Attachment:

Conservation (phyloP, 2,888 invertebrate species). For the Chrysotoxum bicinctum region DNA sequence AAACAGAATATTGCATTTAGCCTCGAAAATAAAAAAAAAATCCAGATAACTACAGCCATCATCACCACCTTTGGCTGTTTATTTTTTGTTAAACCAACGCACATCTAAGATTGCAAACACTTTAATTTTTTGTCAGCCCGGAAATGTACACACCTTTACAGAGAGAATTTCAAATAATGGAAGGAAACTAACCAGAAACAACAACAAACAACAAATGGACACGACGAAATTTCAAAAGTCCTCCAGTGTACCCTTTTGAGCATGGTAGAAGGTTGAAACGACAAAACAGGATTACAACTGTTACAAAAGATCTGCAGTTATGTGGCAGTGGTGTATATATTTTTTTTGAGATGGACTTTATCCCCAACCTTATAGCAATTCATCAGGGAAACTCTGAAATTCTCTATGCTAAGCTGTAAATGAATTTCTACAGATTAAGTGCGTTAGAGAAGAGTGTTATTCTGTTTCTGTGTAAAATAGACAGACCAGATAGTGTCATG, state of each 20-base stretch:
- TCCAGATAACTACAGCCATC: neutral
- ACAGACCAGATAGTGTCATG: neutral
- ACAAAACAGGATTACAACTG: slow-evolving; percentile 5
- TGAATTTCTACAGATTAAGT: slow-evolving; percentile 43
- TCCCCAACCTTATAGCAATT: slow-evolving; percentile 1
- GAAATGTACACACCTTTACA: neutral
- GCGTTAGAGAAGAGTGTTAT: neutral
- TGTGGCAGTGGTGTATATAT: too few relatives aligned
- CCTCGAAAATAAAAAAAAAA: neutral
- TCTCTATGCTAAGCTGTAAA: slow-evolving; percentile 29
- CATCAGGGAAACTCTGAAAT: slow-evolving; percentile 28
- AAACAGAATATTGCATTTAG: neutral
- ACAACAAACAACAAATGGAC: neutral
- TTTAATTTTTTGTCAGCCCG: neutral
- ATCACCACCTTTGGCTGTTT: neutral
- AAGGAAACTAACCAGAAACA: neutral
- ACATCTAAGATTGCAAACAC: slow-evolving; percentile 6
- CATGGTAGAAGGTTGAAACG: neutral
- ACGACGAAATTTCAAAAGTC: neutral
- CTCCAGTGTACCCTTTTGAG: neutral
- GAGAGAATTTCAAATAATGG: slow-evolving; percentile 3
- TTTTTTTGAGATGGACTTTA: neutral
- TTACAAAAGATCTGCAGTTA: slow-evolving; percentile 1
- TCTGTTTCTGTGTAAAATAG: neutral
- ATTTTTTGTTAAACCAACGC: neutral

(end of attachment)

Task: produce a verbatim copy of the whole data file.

Conservation (phyloP, 2,888 invertebrate species). For the Chrysotoxum bicinctum region DNA sequence AAACAGAATATTGCATTTAGCCTCGAAAATAAAAAAAAAATCCAGATAACTACAGCCATCATCACCACCTTTGGCTGTTTATTTTTTGTTAAACCAACGCACATCTAAGATTGCAAACACTTTAATTTTTTGTCAGCCCGGAAATGTACACACCTTTACAGAGAGAATTTCAAATAATGGAAGGAAACTAACCAGAAACAACAACAAACAACAAATGGACACGACGAAATTTCAAAAGTCCTCCAGTGTACCCTTTTGAGCATGGTAGAAGGTTGAAACGACAAAACAGGATTACAACTGTTACAAAAGATCTGCAGTTATGTGGCAGTGGTGTATATATTTTTTTTGAGATGGACTTTATCCCCAACCTTATAGCAATTCATCAGGGAAACTCTGAAATTCTCTATGCTAAGCTGTAAATGAATTTCTACAGATTAAGTGCGTTAGAGAAGAGTGTTATTCTGTTTCTGTGTAAAATAGACAGACCAGATAGTGTCATG, state of each 20-base stretch:
- TCCAGATAACTACAGCCATC: neutral
- ACAGACCAGATAGTGTCATG: neutral
- ACAAAACAGGATTACAACTG: slow-evolving; percentile 5
- TGAATTTCTACAGATTAAGT: slow-evolving; percentile 43
- TCCCCAACCTTATAGCAATT: slow-evolving; percentile 1
- GAAATGTACACACCTTTACA: neutral
- GCGTTAGAGAAGAGTGTTAT: neutral
- TGTGGCAGTGGTGTATATAT: too few relatives aligned
- CCTCGAAAATAAAAAAAAAA: neutral
- TCTCTATGCTAAGCTGTAAA: slow-evolving; percentile 29
- CATCAGGGAAACTCTGAAAT: slow-evolving; percentile 28
- AAACAGAATATTGCATTTAG: neutral
- ACAACAAACAACAAATGGAC: neutral
- TTTAATTTTTTGTCAGCCCG: neutral
- ATCACCACCTTTGGCTGTTT: neutral
- AAGGAAACTAACCAGAAACA: neutral
- ACATCTAAGATTGCAAACAC: slow-evolving; percentile 6
- CATGGTAGAAGGTTGAAACG: neutral
- ACGACGAAATTTCAAAAGTC: neutral
- CTCCAGTGTACCCTTTTGAG: neutral
- GAGAGAATTTCAAATAATGG: slow-evolving; percentile 3
- TTTTTTTGAGATGGACTTTA: neutral
- TTACAAAAGATCTGCAGTTA: slow-evolving; percentile 1
- TCTGTTTCTGTGTAAAATAG: neutral
- ATTTTTTGTTAAACCAACGC: neutral